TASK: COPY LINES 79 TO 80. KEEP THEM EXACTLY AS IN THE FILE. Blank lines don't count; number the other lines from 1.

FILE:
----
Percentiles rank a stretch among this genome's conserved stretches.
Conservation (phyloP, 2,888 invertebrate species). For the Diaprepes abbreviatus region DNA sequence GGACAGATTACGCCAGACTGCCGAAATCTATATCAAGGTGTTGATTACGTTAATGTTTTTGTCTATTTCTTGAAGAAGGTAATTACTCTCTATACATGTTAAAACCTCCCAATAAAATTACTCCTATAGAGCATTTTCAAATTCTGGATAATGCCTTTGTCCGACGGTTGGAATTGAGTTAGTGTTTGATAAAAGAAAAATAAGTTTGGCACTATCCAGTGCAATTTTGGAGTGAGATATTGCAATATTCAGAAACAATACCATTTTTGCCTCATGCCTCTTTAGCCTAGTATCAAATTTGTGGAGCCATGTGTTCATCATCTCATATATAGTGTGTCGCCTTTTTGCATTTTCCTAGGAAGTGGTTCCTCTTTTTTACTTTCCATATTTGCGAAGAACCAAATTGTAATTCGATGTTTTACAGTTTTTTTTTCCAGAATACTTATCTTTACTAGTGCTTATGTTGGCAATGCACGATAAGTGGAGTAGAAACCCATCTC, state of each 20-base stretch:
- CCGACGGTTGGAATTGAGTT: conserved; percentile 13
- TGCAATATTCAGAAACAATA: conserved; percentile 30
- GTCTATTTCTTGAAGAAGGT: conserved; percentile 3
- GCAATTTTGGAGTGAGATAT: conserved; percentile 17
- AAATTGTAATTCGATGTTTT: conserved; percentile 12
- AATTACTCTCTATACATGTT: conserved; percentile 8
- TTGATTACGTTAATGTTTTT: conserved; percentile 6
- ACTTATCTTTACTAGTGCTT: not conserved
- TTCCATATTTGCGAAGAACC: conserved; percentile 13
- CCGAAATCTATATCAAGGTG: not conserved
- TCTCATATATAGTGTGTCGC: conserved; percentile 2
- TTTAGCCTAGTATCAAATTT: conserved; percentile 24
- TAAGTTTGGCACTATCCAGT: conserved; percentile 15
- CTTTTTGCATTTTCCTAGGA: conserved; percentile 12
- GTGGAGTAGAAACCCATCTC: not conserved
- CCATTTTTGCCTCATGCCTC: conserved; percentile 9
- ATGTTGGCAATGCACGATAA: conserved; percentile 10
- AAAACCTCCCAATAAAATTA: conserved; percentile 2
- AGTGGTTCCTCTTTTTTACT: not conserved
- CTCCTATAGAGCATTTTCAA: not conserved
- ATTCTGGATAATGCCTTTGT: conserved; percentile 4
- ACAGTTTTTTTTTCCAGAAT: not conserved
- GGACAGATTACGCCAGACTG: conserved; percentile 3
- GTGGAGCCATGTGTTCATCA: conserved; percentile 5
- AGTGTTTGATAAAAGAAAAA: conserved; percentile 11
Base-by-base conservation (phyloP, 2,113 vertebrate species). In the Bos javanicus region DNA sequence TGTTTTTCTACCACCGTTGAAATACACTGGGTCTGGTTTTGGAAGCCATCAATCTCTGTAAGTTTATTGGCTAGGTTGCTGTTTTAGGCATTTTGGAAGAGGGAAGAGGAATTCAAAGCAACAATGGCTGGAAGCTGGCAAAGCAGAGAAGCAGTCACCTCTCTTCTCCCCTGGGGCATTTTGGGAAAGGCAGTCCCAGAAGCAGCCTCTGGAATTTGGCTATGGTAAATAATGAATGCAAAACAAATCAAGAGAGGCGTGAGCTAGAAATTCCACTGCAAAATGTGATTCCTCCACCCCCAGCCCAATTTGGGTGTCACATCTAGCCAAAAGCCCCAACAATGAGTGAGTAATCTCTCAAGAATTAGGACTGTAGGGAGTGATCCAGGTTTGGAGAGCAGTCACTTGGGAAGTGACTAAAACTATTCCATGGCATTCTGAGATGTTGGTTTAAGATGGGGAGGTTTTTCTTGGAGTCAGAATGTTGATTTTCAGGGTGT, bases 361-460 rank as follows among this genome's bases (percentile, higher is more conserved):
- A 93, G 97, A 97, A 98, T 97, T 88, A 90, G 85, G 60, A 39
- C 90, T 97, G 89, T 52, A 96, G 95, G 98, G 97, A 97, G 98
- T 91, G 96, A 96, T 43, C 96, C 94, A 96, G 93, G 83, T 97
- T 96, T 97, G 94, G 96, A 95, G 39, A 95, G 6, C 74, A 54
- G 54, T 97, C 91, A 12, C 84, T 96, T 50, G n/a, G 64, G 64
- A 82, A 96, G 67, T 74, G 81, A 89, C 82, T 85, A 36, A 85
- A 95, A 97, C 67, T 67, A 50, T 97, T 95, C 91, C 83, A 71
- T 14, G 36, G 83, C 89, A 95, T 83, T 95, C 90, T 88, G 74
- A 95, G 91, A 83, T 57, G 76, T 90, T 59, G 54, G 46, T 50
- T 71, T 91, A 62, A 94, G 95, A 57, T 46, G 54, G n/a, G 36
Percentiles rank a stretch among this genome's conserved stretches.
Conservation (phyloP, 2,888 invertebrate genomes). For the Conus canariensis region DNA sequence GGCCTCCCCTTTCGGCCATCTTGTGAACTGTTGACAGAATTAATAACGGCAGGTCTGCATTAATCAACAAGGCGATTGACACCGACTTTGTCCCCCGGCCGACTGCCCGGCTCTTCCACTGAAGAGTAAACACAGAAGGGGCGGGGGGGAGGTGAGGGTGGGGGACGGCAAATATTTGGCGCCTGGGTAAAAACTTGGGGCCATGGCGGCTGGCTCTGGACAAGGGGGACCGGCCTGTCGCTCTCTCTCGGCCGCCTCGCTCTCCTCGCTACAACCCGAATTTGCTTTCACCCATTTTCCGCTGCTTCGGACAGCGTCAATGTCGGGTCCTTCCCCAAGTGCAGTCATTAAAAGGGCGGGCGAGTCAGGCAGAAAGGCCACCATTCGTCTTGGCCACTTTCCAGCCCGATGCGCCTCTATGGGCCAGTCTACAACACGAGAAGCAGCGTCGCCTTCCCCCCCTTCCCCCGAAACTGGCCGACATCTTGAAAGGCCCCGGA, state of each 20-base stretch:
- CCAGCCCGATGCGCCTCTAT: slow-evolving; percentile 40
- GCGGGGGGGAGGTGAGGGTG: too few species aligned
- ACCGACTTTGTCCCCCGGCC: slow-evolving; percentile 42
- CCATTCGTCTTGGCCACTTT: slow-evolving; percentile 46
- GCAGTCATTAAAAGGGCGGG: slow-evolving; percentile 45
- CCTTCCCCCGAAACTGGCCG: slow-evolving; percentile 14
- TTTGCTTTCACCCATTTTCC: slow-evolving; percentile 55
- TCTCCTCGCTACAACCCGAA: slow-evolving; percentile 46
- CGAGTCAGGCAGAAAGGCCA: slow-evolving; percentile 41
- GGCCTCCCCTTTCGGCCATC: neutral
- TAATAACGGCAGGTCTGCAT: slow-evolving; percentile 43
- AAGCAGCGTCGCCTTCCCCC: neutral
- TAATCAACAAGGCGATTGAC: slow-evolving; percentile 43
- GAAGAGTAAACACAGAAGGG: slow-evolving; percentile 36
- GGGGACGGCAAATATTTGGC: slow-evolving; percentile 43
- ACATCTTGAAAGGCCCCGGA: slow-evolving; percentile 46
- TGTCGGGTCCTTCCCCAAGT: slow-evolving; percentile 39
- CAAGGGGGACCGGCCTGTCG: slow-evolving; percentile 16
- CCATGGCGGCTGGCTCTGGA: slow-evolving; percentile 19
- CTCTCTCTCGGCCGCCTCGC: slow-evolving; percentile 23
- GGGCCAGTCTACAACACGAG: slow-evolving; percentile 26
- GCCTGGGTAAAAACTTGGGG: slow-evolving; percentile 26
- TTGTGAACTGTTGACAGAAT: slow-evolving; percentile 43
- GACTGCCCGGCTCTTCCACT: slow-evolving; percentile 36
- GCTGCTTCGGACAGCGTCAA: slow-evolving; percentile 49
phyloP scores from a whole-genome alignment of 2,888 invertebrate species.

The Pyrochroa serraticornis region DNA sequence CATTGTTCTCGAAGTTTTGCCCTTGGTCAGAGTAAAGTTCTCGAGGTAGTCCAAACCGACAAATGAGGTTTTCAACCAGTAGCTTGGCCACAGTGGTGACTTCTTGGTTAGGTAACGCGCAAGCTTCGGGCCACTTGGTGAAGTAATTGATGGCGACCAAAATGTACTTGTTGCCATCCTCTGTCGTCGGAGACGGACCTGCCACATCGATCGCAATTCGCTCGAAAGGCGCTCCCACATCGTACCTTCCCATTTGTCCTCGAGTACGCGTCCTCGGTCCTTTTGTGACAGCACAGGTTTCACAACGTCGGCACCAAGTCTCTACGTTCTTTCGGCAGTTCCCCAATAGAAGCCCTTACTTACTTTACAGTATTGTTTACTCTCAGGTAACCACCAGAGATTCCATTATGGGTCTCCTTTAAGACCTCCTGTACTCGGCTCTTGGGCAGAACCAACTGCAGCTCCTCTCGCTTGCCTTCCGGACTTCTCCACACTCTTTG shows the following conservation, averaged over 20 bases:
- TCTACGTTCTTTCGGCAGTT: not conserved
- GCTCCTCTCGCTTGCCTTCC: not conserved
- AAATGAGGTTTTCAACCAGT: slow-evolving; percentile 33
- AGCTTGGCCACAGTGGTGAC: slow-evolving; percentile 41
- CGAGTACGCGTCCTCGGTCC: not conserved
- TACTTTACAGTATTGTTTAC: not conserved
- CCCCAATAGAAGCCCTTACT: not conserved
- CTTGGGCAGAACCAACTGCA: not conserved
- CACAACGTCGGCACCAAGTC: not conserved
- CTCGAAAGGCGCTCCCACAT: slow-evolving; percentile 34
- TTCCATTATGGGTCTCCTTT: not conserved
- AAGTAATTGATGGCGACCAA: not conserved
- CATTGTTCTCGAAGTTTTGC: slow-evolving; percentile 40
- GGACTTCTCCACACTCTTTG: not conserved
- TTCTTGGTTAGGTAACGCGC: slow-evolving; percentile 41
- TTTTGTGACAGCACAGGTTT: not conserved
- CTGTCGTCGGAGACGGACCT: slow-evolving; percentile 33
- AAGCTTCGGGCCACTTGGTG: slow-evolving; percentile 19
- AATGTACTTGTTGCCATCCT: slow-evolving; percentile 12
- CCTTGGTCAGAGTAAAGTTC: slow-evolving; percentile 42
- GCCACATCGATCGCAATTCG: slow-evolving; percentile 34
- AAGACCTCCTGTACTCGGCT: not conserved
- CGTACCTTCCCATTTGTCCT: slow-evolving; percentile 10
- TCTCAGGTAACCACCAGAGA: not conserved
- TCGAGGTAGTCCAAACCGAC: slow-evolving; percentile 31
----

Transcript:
- AAGTAATTGATGGCGACCAA: not conserved
- CATTGTTCTCGAAGTTTTGC: slow-evolving; percentile 40